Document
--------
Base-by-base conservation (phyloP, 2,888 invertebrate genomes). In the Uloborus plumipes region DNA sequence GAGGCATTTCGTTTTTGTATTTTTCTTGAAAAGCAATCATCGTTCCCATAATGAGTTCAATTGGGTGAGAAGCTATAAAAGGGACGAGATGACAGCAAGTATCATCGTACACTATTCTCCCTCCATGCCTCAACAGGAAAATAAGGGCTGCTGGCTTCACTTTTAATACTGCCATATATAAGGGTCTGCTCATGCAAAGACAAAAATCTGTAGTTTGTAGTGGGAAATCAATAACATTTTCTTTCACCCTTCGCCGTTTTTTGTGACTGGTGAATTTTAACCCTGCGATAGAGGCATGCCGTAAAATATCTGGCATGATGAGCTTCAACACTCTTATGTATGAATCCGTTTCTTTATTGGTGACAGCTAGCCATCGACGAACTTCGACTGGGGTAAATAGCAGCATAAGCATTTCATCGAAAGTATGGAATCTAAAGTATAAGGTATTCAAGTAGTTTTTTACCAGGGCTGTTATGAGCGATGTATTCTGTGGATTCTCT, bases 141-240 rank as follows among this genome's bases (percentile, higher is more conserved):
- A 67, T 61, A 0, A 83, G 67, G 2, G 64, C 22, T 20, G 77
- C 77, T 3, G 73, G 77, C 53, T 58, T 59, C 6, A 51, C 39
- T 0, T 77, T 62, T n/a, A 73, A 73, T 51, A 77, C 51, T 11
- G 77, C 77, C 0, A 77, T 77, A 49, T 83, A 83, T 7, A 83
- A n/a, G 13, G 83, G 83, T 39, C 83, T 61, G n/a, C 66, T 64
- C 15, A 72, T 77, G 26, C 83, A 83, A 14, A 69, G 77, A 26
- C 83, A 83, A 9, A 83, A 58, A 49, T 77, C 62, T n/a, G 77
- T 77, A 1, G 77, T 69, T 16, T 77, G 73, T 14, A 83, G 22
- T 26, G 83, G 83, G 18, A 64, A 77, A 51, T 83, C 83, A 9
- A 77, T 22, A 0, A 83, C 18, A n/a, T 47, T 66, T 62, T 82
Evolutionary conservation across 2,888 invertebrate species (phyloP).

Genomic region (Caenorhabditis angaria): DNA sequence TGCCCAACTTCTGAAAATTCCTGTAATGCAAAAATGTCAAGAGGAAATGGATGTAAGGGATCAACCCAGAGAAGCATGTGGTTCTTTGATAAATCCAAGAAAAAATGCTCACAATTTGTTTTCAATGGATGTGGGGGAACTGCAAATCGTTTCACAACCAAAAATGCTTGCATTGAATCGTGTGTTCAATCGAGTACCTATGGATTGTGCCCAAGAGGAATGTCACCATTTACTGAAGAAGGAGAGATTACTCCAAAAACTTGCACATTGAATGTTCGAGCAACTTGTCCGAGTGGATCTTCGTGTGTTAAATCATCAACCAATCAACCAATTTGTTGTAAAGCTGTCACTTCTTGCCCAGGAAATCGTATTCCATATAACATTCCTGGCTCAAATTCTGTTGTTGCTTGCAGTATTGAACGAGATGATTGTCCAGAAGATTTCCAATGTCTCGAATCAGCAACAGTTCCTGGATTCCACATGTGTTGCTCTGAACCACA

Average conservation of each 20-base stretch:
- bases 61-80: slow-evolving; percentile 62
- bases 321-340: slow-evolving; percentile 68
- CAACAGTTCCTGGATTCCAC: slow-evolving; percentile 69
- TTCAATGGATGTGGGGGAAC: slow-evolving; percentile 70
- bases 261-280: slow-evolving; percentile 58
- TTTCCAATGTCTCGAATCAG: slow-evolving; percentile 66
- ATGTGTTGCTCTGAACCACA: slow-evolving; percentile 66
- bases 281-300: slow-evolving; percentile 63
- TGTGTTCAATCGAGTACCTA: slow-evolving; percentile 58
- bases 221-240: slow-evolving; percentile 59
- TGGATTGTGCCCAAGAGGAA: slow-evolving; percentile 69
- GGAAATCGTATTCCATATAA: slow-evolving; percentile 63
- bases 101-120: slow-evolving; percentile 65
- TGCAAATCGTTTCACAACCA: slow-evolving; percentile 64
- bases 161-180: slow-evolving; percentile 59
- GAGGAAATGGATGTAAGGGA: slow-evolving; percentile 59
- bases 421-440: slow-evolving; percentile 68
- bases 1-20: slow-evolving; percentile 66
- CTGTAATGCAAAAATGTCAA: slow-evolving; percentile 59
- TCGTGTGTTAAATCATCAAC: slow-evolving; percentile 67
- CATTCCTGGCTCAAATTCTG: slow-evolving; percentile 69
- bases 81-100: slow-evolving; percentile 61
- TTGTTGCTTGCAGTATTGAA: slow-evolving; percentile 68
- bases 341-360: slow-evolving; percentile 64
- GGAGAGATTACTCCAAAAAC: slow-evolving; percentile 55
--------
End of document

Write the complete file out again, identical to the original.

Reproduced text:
Base-by-base conservation (phyloP, 2,888 invertebrate genomes). In the Uloborus plumipes region DNA sequence GAGGCATTTCGTTTTTGTATTTTTCTTGAAAAGCAATCATCGTTCCCATAATGAGTTCAATTGGGTGAGAAGCTATAAAAGGGACGAGATGACAGCAAGTATCATCGTACACTATTCTCCCTCCATGCCTCAACAGGAAAATAAGGGCTGCTGGCTTCACTTTTAATACTGCCATATATAAGGGTCTGCTCATGCAAAGACAAAAATCTGTAGTTTGTAGTGGGAAATCAATAACATTTTCTTTCACCCTTCGCCGTTTTTTGTGACTGGTGAATTTTAACCCTGCGATAGAGGCATGCCGTAAAATATCTGGCATGATGAGCTTCAACACTCTTATGTATGAATCCGTTTCTTTATTGGTGACAGCTAGCCATCGACGAACTTCGACTGGGGTAAATAGCAGCATAAGCATTTCATCGAAAGTATGGAATCTAAAGTATAAGGTATTCAAGTAGTTTTTTACCAGGGCTGTTATGAGCGATGTATTCTGTGGATTCTCT, bases 141-240 rank as follows among this genome's bases (percentile, higher is more conserved):
- A 67, T 61, A 0, A 83, G 67, G 2, G 64, C 22, T 20, G 77
- C 77, T 3, G 73, G 77, C 53, T 58, T 59, C 6, A 51, C 39
- T 0, T 77, T 62, T n/a, A 73, A 73, T 51, A 77, C 51, T 11
- G 77, C 77, C 0, A 77, T 77, A 49, T 83, A 83, T 7, A 83
- A n/a, G 13, G 83, G 83, T 39, C 83, T 61, G n/a, C 66, T 64
- C 15, A 72, T 77, G 26, C 83, A 83, A 14, A 69, G 77, A 26
- C 83, A 83, A 9, A 83, A 58, A 49, T 77, C 62, T n/a, G 77
- T 77, A 1, G 77, T 69, T 16, T 77, G 73, T 14, A 83, G 22
- T 26, G 83, G 83, G 18, A 64, A 77, A 51, T 83, C 83, A 9
- A 77, T 22, A 0, A 83, C 18, A n/a, T 47, T 66, T 62, T 82
Evolutionary conservation across 2,888 invertebrate species (phyloP).

Genomic region (Caenorhabditis angaria): DNA sequence TGCCCAACTTCTGAAAATTCCTGTAATGCAAAAATGTCAAGAGGAAATGGATGTAAGGGATCAACCCAGAGAAGCATGTGGTTCTTTGATAAATCCAAGAAAAAATGCTCACAATTTGTTTTCAATGGATGTGGGGGAACTGCAAATCGTTTCACAACCAAAAATGCTTGCATTGAATCGTGTGTTCAATCGAGTACCTATGGATTGTGCCCAAGAGGAATGTCACCATTTACTGAAGAAGGAGAGATTACTCCAAAAACTTGCACATTGAATGTTCGAGCAACTTGTCCGAGTGGATCTTCGTGTGTTAAATCATCAACCAATCAACCAATTTGTTGTAAAGCTGTCACTTCTTGCCCAGGAAATCGTATTCCATATAACATTCCTGGCTCAAATTCTGTTGTTGCTTGCAGTATTGAACGAGATGATTGTCCAGAAGATTTCCAATGTCTCGAATCAGCAACAGTTCCTGGATTCCACATGTGTTGCTCTGAACCACA

Average conservation of each 20-base stretch:
- bases 61-80: slow-evolving; percentile 62
- bases 321-340: slow-evolving; percentile 68
- CAACAGTTCCTGGATTCCAC: slow-evolving; percentile 69
- TTCAATGGATGTGGGGGAAC: slow-evolving; percentile 70
- bases 261-280: slow-evolving; percentile 58
- TTTCCAATGTCTCGAATCAG: slow-evolving; percentile 66
- ATGTGTTGCTCTGAACCACA: slow-evolving; percentile 66
- bases 281-300: slow-evolving; percentile 63
- TGTGTTCAATCGAGTACCTA: slow-evolving; percentile 58
- bases 221-240: slow-evolving; percentile 59
- TGGATTGTGCCCAAGAGGAA: slow-evolving; percentile 69
- GGAAATCGTATTCCATATAA: slow-evolving; percentile 63
- bases 101-120: slow-evolving; percentile 65
- TGCAAATCGTTTCACAACCA: slow-evolving; percentile 64
- bases 161-180: slow-evolving; percentile 59
- GAGGAAATGGATGTAAGGGA: slow-evolving; percentile 59
- bases 421-440: slow-evolving; percentile 68
- bases 1-20: slow-evolving; percentile 66
- CTGTAATGCAAAAATGTCAA: slow-evolving; percentile 59
- TCGTGTGTTAAATCATCAAC: slow-evolving; percentile 67
- CATTCCTGGCTCAAATTCTG: slow-evolving; percentile 69
- bases 81-100: slow-evolving; percentile 61
- TTGTTGCTTGCAGTATTGAA: slow-evolving; percentile 68
- bases 341-360: slow-evolving; percentile 64
- GGAGAGATTACTCCAAAAAC: slow-evolving; percentile 55